Three days before it trumpeted the purchase of Goodyear's North American farm tire business, Titan International Inc. unveiled its financial results for 2004, its first profitable fiscal year since 2000.
The Quincy-based tire and wheel maker posted annual net earnings of $11.1 million while sales rose 3.8 percent to $510.6 million. The income figure marked a huge improvement over a $36.7 million loss in 2003.
Using pro-forma figures accounting for the revenues of Titan Europe, which Titan publicly spun off in April, annual net sales increased to $461.1 million from $348 million in 2003.
Titan also reported fourth-quarter sales of $105.9 million, down 12.1 percent. On a pro-forma basis, sales jumped 30 percent in the fourth quarter.
The company's gross profits-taking into account only net sales and cost of sales-surged for both the quarter and year, rising to $13.1 million from $7.94 million in the year's final quarter and to $79.5 million from $29.7 million for the year.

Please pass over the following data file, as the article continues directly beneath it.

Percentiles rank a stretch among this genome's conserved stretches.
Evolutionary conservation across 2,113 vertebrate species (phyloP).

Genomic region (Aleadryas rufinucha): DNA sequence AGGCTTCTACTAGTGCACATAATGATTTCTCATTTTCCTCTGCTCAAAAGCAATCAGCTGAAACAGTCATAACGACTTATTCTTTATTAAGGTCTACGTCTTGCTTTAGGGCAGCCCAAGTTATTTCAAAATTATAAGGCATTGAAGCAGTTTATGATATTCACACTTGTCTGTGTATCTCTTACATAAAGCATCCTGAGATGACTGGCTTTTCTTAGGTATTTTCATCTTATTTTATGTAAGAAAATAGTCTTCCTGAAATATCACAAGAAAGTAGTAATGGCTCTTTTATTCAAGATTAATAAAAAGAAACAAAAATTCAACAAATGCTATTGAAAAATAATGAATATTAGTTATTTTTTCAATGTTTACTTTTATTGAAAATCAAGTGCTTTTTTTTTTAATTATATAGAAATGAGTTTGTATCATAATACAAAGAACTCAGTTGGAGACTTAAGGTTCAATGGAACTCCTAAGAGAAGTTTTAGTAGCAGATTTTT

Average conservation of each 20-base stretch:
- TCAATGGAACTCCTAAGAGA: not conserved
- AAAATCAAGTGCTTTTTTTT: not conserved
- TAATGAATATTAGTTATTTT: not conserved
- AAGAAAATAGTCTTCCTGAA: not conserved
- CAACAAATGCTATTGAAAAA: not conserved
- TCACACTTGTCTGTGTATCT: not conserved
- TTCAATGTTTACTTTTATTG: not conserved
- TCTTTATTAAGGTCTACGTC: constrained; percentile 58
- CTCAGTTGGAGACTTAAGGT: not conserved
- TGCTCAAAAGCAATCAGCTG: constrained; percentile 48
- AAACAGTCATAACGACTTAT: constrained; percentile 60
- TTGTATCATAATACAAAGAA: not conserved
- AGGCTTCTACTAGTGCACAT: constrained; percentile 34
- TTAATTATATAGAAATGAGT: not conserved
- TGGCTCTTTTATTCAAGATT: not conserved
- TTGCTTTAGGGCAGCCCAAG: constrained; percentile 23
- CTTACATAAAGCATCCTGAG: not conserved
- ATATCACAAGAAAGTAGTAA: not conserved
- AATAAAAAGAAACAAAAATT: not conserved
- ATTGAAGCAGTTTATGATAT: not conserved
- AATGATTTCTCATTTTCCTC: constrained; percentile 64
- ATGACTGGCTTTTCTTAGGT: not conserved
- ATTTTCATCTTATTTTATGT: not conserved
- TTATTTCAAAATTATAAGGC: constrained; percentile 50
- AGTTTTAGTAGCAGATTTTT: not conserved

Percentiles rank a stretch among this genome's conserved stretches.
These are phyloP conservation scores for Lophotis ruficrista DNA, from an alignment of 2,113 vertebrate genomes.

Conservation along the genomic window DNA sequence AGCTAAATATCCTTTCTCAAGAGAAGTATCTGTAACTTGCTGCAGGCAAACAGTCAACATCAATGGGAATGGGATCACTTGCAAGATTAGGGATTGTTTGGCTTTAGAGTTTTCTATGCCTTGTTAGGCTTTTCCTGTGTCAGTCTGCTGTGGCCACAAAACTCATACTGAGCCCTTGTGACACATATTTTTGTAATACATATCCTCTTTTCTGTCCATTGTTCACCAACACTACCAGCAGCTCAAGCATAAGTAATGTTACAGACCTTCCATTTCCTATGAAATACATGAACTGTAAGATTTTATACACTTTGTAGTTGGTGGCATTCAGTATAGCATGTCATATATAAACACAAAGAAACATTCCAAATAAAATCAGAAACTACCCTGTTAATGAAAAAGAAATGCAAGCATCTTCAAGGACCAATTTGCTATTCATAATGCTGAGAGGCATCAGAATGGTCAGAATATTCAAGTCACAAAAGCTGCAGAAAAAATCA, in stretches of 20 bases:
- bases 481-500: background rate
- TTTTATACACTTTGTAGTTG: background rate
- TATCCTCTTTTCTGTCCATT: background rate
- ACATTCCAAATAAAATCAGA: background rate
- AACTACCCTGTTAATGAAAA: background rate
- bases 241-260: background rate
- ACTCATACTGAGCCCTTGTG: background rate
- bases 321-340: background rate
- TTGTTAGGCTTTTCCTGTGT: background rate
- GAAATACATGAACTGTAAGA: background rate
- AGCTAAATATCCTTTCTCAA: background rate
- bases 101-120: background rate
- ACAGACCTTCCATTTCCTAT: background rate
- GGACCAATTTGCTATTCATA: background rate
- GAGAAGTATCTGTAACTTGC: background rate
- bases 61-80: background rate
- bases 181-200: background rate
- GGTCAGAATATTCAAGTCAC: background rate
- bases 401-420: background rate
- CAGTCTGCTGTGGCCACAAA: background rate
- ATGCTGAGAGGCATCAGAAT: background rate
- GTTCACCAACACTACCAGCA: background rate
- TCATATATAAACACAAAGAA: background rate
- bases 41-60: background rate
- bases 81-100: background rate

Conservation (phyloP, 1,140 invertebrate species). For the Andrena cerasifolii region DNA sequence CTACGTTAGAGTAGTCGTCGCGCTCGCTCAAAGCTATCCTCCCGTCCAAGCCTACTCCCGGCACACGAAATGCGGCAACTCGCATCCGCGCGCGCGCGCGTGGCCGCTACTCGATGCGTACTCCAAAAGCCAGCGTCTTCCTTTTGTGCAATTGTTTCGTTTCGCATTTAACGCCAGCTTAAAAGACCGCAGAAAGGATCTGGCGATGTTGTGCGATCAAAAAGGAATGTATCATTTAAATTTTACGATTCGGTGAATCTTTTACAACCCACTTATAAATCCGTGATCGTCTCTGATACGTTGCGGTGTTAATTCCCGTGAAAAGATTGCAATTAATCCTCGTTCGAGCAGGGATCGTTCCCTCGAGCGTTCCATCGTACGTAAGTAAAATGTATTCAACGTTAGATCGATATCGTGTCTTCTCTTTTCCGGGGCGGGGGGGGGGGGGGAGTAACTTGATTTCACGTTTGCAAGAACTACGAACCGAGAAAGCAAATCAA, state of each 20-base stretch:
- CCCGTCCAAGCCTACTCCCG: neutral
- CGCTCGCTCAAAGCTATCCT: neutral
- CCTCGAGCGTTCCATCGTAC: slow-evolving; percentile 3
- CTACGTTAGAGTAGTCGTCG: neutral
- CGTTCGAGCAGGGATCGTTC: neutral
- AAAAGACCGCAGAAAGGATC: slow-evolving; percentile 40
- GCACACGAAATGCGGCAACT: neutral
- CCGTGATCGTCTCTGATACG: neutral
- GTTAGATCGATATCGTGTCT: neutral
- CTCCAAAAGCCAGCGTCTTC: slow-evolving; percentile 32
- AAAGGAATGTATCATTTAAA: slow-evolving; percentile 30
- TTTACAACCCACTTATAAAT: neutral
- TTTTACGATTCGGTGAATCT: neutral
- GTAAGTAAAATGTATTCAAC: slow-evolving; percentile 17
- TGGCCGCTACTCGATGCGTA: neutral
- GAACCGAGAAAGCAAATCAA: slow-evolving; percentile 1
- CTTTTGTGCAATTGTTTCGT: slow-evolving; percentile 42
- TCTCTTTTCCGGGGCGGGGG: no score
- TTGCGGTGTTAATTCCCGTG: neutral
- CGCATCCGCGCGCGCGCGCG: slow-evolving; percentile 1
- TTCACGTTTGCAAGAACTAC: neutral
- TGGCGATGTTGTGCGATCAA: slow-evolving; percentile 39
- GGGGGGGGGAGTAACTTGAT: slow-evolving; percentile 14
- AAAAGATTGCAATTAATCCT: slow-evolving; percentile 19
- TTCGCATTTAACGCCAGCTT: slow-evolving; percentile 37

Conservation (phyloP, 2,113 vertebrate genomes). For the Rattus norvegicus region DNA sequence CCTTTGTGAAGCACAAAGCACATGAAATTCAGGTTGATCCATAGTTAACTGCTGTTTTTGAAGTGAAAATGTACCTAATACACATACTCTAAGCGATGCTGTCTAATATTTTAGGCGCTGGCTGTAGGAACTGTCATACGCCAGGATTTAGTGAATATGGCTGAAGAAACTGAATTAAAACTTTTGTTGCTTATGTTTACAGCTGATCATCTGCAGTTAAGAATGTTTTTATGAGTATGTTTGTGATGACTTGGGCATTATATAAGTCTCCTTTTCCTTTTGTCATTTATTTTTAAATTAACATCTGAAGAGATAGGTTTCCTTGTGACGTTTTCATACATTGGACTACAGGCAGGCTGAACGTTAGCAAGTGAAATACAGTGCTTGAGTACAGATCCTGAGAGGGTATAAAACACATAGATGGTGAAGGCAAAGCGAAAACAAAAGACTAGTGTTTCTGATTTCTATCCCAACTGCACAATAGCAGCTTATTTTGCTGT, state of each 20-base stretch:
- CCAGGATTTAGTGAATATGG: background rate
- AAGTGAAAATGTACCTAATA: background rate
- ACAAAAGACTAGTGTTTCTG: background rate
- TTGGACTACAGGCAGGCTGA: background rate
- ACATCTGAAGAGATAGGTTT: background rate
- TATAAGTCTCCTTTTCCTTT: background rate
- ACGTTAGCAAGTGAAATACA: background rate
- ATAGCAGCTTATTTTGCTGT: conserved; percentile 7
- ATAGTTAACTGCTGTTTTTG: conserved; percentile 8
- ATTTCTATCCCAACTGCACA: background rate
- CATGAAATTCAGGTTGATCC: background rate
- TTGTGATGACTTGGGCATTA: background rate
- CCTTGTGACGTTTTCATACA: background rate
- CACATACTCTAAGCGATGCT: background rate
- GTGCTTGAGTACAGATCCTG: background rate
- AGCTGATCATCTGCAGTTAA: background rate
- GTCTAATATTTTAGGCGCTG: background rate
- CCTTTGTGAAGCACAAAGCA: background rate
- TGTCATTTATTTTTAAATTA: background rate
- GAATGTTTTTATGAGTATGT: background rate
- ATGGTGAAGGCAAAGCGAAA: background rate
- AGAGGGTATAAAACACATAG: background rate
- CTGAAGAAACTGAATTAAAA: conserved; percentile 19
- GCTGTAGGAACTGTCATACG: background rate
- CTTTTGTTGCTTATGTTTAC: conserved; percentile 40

Titan did post a $1.29 million net loss in the final three months of the year, primarily because of a $5.3 million depreciation charge for assets marked for sale at four idled production sites, including two wheel facilities and equipment at tire operations in Natchez, Miss., and Brownsville, Texas. The loss for the quarter was an improvement over the net loss of $9.21 million posted in the like period of 2003.
Titan also paid out about $3 million in bonuses near the end of the quarter, according to Maurice Taylor Jr., the company's president and CEO.
Despite the net loss, Taylor called the final quarter of 2004 ``remarkable'' and praised the Titan team members for their efforts. ``The operating results for the year show Titan's employees worked hard to return the company to profitability when presented with increased demand in the agricultural and construction markets,'' he said.
``Although it's been a bumpy ride, we will not forget to maintain focus on reducing costs and further enhancing efficiencies. Many of our customers are predicting another strong year in 2005.''